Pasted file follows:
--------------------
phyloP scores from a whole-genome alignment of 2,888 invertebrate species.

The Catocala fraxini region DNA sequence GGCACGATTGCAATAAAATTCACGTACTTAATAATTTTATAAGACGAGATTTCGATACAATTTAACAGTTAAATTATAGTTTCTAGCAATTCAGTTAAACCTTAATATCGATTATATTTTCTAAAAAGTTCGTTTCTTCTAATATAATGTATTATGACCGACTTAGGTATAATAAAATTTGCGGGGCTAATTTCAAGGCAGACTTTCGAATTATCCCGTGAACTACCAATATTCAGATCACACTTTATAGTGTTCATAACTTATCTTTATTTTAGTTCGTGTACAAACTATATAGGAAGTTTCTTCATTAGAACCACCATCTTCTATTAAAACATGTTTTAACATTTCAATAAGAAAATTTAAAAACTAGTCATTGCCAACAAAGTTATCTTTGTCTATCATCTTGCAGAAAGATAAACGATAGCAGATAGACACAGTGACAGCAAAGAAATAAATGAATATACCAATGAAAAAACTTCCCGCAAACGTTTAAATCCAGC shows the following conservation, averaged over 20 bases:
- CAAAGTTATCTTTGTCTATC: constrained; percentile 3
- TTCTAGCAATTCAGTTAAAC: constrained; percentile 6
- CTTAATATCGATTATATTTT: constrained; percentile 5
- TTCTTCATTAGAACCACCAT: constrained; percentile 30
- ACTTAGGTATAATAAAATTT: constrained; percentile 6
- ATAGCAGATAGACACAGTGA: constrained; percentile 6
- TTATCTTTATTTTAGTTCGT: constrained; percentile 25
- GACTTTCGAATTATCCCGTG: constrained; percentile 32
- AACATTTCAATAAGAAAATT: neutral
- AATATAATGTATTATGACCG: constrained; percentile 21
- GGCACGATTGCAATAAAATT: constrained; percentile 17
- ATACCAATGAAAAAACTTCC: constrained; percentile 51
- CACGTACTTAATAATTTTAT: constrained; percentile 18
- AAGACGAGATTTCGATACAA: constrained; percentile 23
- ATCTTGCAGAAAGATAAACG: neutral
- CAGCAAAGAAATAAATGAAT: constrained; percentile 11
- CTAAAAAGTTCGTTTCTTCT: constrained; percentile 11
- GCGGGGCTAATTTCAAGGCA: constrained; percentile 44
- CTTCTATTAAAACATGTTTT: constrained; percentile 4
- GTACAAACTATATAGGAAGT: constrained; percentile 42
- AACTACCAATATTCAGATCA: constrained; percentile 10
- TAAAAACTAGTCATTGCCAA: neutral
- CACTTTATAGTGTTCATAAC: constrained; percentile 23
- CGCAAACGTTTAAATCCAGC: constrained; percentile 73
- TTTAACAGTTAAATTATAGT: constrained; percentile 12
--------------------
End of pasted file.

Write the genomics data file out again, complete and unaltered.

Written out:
phyloP scores from a whole-genome alignment of 2,888 invertebrate species.

The Catocala fraxini region DNA sequence GGCACGATTGCAATAAAATTCACGTACTTAATAATTTTATAAGACGAGATTTCGATACAATTTAACAGTTAAATTATAGTTTCTAGCAATTCAGTTAAACCTTAATATCGATTATATTTTCTAAAAAGTTCGTTTCTTCTAATATAATGTATTATGACCGACTTAGGTATAATAAAATTTGCGGGGCTAATTTCAAGGCAGACTTTCGAATTATCCCGTGAACTACCAATATTCAGATCACACTTTATAGTGTTCATAACTTATCTTTATTTTAGTTCGTGTACAAACTATATAGGAAGTTTCTTCATTAGAACCACCATCTTCTATTAAAACATGTTTTAACATTTCAATAAGAAAATTTAAAAACTAGTCATTGCCAACAAAGTTATCTTTGTCTATCATCTTGCAGAAAGATAAACGATAGCAGATAGACACAGTGACAGCAAAGAAATAAATGAATATACCAATGAAAAAACTTCCCGCAAACGTTTAAATCCAGC shows the following conservation, averaged over 20 bases:
- CAAAGTTATCTTTGTCTATC: constrained; percentile 3
- TTCTAGCAATTCAGTTAAAC: constrained; percentile 6
- CTTAATATCGATTATATTTT: constrained; percentile 5
- TTCTTCATTAGAACCACCAT: constrained; percentile 30
- ACTTAGGTATAATAAAATTT: constrained; percentile 6
- ATAGCAGATAGACACAGTGA: constrained; percentile 6
- TTATCTTTATTTTAGTTCGT: constrained; percentile 25
- GACTTTCGAATTATCCCGTG: constrained; percentile 32
- AACATTTCAATAAGAAAATT: neutral
- AATATAATGTATTATGACCG: constrained; percentile 21
- GGCACGATTGCAATAAAATT: constrained; percentile 17
- ATACCAATGAAAAAACTTCC: constrained; percentile 51
- CACGTACTTAATAATTTTAT: constrained; percentile 18
- AAGACGAGATTTCGATACAA: constrained; percentile 23
- ATCTTGCAGAAAGATAAACG: neutral
- CAGCAAAGAAATAAATGAAT: constrained; percentile 11
- CTAAAAAGTTCGTTTCTTCT: constrained; percentile 11
- GCGGGGCTAATTTCAAGGCA: constrained; percentile 44
- CTTCTATTAAAACATGTTTT: constrained; percentile 4
- GTACAAACTATATAGGAAGT: constrained; percentile 42
- AACTACCAATATTCAGATCA: constrained; percentile 10
- TAAAAACTAGTCATTGCCAA: neutral
- CACTTTATAGTGTTCATAAC: constrained; percentile 23
- CGCAAACGTTTAAATCCAGC: constrained; percentile 73
- TTTAACAGTTAAATTATAGT: constrained; percentile 12